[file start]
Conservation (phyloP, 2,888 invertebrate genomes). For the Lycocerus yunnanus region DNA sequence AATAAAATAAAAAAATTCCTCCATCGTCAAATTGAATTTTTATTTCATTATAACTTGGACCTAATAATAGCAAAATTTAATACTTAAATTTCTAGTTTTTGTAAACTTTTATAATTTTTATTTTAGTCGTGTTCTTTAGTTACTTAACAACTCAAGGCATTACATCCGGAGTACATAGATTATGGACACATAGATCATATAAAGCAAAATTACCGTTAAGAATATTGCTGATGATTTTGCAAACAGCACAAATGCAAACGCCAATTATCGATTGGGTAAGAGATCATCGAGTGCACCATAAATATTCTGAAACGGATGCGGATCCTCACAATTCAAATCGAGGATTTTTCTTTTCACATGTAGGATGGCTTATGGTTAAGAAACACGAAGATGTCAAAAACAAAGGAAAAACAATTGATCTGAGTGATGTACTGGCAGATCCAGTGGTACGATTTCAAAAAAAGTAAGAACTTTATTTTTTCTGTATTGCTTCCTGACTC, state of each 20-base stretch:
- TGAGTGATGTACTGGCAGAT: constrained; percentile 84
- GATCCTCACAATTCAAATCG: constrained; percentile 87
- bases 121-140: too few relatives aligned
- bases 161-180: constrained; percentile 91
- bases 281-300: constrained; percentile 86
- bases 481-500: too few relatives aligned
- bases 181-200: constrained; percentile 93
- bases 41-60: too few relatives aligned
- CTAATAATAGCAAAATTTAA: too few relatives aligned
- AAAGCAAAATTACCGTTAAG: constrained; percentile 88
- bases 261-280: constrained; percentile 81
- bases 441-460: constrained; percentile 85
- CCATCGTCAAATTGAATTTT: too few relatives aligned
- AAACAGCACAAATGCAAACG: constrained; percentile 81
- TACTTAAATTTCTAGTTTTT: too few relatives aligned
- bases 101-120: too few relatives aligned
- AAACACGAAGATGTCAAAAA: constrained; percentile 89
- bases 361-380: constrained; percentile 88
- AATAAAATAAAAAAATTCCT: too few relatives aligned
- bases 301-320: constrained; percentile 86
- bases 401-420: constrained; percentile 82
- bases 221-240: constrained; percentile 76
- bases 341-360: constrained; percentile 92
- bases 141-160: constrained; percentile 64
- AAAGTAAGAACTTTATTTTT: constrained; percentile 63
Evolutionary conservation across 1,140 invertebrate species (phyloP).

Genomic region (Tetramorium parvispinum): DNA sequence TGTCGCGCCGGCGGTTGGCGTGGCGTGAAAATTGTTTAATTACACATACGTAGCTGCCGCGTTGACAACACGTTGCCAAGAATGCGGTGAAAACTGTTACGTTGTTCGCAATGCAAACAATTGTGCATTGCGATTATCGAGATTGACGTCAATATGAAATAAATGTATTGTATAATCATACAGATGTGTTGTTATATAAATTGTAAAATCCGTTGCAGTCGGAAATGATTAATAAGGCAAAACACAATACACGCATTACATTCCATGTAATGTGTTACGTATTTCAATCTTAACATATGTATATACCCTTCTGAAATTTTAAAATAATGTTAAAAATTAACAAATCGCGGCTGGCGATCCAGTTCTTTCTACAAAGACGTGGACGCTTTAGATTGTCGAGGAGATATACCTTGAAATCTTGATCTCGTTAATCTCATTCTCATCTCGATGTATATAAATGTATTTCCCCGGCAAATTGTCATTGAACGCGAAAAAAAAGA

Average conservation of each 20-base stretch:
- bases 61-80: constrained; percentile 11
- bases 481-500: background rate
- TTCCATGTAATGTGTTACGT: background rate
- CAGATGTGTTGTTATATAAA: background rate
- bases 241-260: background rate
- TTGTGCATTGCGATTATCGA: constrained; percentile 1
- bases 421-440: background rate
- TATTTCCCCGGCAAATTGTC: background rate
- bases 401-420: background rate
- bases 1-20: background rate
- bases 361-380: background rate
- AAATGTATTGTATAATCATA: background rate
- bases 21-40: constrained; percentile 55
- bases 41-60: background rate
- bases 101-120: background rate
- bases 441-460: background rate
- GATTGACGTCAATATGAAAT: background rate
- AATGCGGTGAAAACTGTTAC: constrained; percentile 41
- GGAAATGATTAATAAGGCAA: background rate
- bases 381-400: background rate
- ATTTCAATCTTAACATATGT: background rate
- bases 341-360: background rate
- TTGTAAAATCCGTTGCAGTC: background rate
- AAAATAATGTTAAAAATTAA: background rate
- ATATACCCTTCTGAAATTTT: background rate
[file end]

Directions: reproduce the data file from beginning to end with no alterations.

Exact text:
Conservation (phyloP, 2,888 invertebrate genomes). For the Lycocerus yunnanus region DNA sequence AATAAAATAAAAAAATTCCTCCATCGTCAAATTGAATTTTTATTTCATTATAACTTGGACCTAATAATAGCAAAATTTAATACTTAAATTTCTAGTTTTTGTAAACTTTTATAATTTTTATTTTAGTCGTGTTCTTTAGTTACTTAACAACTCAAGGCATTACATCCGGAGTACATAGATTATGGACACATAGATCATATAAAGCAAAATTACCGTTAAGAATATTGCTGATGATTTTGCAAACAGCACAAATGCAAACGCCAATTATCGATTGGGTAAGAGATCATCGAGTGCACCATAAATATTCTGAAACGGATGCGGATCCTCACAATTCAAATCGAGGATTTTTCTTTTCACATGTAGGATGGCTTATGGTTAAGAAACACGAAGATGTCAAAAACAAAGGAAAAACAATTGATCTGAGTGATGTACTGGCAGATCCAGTGGTACGATTTCAAAAAAAGTAAGAACTTTATTTTTTCTGTATTGCTTCCTGACTC, state of each 20-base stretch:
- TGAGTGATGTACTGGCAGAT: constrained; percentile 84
- GATCCTCACAATTCAAATCG: constrained; percentile 87
- bases 121-140: too few relatives aligned
- bases 161-180: constrained; percentile 91
- bases 281-300: constrained; percentile 86
- bases 481-500: too few relatives aligned
- bases 181-200: constrained; percentile 93
- bases 41-60: too few relatives aligned
- CTAATAATAGCAAAATTTAA: too few relatives aligned
- AAAGCAAAATTACCGTTAAG: constrained; percentile 88
- bases 261-280: constrained; percentile 81
- bases 441-460: constrained; percentile 85
- CCATCGTCAAATTGAATTTT: too few relatives aligned
- AAACAGCACAAATGCAAACG: constrained; percentile 81
- TACTTAAATTTCTAGTTTTT: too few relatives aligned
- bases 101-120: too few relatives aligned
- AAACACGAAGATGTCAAAAA: constrained; percentile 89
- bases 361-380: constrained; percentile 88
- AATAAAATAAAAAAATTCCT: too few relatives aligned
- bases 301-320: constrained; percentile 86
- bases 401-420: constrained; percentile 82
- bases 221-240: constrained; percentile 76
- bases 341-360: constrained; percentile 92
- bases 141-160: constrained; percentile 64
- AAAGTAAGAACTTTATTTTT: constrained; percentile 63
Evolutionary conservation across 1,140 invertebrate species (phyloP).

Genomic region (Tetramorium parvispinum): DNA sequence TGTCGCGCCGGCGGTTGGCGTGGCGTGAAAATTGTTTAATTACACATACGTAGCTGCCGCGTTGACAACACGTTGCCAAGAATGCGGTGAAAACTGTTACGTTGTTCGCAATGCAAACAATTGTGCATTGCGATTATCGAGATTGACGTCAATATGAAATAAATGTATTGTATAATCATACAGATGTGTTGTTATATAAATTGTAAAATCCGTTGCAGTCGGAAATGATTAATAAGGCAAAACACAATACACGCATTACATTCCATGTAATGTGTTACGTATTTCAATCTTAACATATGTATATACCCTTCTGAAATTTTAAAATAATGTTAAAAATTAACAAATCGCGGCTGGCGATCCAGTTCTTTCTACAAAGACGTGGACGCTTTAGATTGTCGAGGAGATATACCTTGAAATCTTGATCTCGTTAATCTCATTCTCATCTCGATGTATATAAATGTATTTCCCCGGCAAATTGTCATTGAACGCGAAAAAAAAGA

Average conservation of each 20-base stretch:
- bases 61-80: constrained; percentile 11
- bases 481-500: background rate
- TTCCATGTAATGTGTTACGT: background rate
- CAGATGTGTTGTTATATAAA: background rate
- bases 241-260: background rate
- TTGTGCATTGCGATTATCGA: constrained; percentile 1
- bases 421-440: background rate
- TATTTCCCCGGCAAATTGTC: background rate
- bases 401-420: background rate
- bases 1-20: background rate
- bases 361-380: background rate
- AAATGTATTGTATAATCATA: background rate
- bases 21-40: constrained; percentile 55
- bases 41-60: background rate
- bases 101-120: background rate
- bases 441-460: background rate
- GATTGACGTCAATATGAAAT: background rate
- AATGCGGTGAAAACTGTTAC: constrained; percentile 41
- GGAAATGATTAATAAGGCAA: background rate
- bases 381-400: background rate
- ATTTCAATCTTAACATATGT: background rate
- bases 341-360: background rate
- TTGTAAAATCCGTTGCAGTC: background rate
- AAAATAATGTTAAAAATTAA: background rate
- ATATACCCTTCTGAAATTTT: background rate